Have you heard the buzz about Whole Grains? Well Grains are the most commonly consumed foods worldwide. Wheat, rice and corn are consumed in that order. Knowledge of their consumption goes back 10,000 years. Grains are a key human fuel and are a good source of complex carbohydrates. These rich sources of starch and fiber are the cheapest caloric supply for the world.
Whole grain means the complete grain. The health benefits of whole grain come from all three parts of the grain. The three parts are the bran, the germ and the endosperm. The bran is the outer shell and protects the grain. It contains indigestible cellulose fiber, B-vitamins and trace minerals, such as zinc. The germ is the small part of the grain and the most essential. It is a nutrient storehouse. That is where antioxidants, minerals, vitamin E, B vitamins and healthy fats are stored. The endosperm is the bulk of the grain. It is composed of carbohydrates (starch) and proteins; thus it provides the energy.
What are the benefits of whole grains? Research shows consistent support that regular consumption of whole grains provides significant health benefits. There is a reduction in the risk of Cardiovascular disease, Cancer and Diabetes. Two or more servings per day of whole grains can lower the risk of death from heart disease by 30%. There are protective effects of whole grain consumption by overweight women against Heart disease. For women Breast cancer is a major issue. The rise of younger women being diagnosed with Breast cancer has increased. A recent Italian study found that women having been diagnosed with Breast cancer had a diet high in refined grains, but women with a diet high in whole grains were linked to a lower rate of developing the disease. Chronic constipation has been linked to an increased risk of Colon cancer. One study of people (men and women) who ate lots of whole grains found that they had half as much Colon cancer as people who ate few whole grains. Studies have also shown that diets high in whole grains also reduce the risk of Gallbladder, Mouth, Ovarian and Stomach cancers. The Nurses’ Health Study found that the nurses who ate mostly sugar and refined carbohydrates had a 2 ½ times greater risk of developing type II Diabetes. Whereas, the nurses who incorporated whole grains into their diet had a lower risk. Reason being, the whole grains help to keep blood sugar low, thus reducing the risk of developing Diabetes.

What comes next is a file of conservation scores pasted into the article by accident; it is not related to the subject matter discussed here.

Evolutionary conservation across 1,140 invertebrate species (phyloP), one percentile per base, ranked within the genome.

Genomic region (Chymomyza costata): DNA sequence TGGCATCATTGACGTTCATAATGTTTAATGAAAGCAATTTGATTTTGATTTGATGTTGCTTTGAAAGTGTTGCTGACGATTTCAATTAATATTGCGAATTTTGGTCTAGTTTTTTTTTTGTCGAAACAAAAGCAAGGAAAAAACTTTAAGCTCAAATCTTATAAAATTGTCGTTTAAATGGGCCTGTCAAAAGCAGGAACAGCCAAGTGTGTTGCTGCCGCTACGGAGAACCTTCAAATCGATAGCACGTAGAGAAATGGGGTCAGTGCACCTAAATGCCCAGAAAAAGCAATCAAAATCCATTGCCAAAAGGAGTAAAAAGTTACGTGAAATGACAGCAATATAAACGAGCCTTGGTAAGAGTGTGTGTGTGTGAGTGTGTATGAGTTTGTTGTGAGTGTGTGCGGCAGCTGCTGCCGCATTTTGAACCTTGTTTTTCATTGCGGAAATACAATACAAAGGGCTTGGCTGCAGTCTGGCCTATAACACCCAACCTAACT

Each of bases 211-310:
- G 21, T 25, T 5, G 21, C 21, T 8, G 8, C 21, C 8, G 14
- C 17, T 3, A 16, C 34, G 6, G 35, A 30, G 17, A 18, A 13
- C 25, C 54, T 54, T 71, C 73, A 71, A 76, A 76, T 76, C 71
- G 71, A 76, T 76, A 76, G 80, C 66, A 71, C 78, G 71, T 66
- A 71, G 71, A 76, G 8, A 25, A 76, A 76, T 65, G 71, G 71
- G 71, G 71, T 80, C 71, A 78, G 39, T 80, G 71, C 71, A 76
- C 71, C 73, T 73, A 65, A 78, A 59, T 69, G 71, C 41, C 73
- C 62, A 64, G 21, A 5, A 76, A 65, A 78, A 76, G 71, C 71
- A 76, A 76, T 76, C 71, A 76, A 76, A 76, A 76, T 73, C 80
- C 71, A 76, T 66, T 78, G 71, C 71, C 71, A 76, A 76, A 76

Whole grains also aid in weight management. Whole grains help one feel full for a longer period of time, so less calories are consumed in a day. In choosing foods don’t be conceived. Look for the words “whole” plus the grain type in the ingredient list. It will appear as “Whole Wheat” or “Whole Oats” near the top of the list of ingredients. Whole grain camouflage will appear as enriched flour, stone-ground wheat, unbleached wheat flour and multigrain.
There are easy ways to add whole grains to your diet. Serve breakfast cereals with whole grains. Serve brown rice instead of white rice. Use whole grains in dishes, such as barley in vegetable soup. Use whole grain flour in baked treats, such as cookies. Munch on whole grain snacks. Lastly, make sandwiches on whole grain bread.
RECIPE: Overnight Oats with Berries
It is a breakfast that is easy, healthy and full of nutrients. The ingredients are mixed together the night before and in the morning there is a wholesome breakfast of chilled oats and berries.
Ingredients: ½ cup oats, 1 cup almond milk, ½ teaspoon cinnamon, 1 tablespoon honey, ¼ cup fresh raspberries, ¼ cup fresh blueberries, 2 tablespoons chopped pecans.
Mix together the oats, milk and honey in a bowl. Cover and refrigerate overnight. The next morning, top with fresh berries and pecans. Add more honey if desired. Enjoy your wholesome breakfast.